Auditory midbrain neurons that count

Nat Neurosci. 2002 Oct;5(10):934-6. doi: 10.1038/nn916.


Many acoustic communication signals, including human speech and music, consist of a precise temporal arrangement of discrete elements, but it is unclear whether this precise temporal patterning is required to activate the sensory neurons that mediate signal recognition. In a variety of systems, neurons respond selectively when two or more sound elements are presented in a particular temporal order and the precise relative timing of these elements is particularly important for 'delay-tuned' neurons, including 'tracking' types, in bats. Here we show that one class of auditory neurons in the midbrain of anurans (frogs and toads) responds only to a series of specific interpulse intervals (IPIs); in the most selective cases, a single interval that is slightly longer or shorter than the requisite interval can reset this interval-counting process.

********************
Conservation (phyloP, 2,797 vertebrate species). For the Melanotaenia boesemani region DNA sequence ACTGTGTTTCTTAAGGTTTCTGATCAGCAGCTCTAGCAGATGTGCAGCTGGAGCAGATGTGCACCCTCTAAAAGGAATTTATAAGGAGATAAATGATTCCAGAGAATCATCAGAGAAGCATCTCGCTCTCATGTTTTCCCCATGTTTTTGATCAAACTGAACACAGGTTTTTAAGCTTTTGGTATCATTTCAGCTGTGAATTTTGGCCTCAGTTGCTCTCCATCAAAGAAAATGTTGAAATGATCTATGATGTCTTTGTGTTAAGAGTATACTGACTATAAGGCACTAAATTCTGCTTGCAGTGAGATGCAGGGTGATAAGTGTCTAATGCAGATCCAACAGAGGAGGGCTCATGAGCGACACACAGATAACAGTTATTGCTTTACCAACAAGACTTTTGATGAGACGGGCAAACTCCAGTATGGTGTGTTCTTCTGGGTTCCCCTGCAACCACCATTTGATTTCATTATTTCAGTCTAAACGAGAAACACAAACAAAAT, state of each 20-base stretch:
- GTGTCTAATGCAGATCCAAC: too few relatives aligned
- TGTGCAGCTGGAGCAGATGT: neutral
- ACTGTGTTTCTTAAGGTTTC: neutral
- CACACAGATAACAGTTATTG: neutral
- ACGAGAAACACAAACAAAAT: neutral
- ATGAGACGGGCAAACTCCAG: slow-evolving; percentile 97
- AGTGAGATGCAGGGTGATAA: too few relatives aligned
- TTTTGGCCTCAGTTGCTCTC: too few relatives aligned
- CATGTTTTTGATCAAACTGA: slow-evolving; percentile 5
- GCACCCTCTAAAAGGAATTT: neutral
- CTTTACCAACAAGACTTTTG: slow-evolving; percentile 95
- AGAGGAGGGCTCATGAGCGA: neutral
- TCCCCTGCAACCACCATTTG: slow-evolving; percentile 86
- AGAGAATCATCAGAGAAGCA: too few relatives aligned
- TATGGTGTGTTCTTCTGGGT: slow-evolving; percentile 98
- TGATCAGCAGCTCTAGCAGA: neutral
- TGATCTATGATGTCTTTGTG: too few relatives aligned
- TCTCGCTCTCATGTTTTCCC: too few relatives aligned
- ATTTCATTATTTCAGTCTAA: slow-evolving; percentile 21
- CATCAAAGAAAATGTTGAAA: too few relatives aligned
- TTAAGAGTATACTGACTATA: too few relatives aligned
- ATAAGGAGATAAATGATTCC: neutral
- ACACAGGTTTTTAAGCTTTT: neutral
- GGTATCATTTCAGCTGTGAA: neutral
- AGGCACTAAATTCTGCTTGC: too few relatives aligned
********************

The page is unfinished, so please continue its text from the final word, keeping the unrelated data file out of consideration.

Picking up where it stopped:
Publication types

  • Comparative Study
  • Research Support, U.S. Gov't, P.H.S.

MeSH terms

  • Acoustic Stimulation / methods*
  • Acoustic Stimulation / statistics & numerical data
  • Action Potentials / physiology*
  • Animals
  • Anura
  • Mesencephalon / physiology*
  • Neurons / physiology*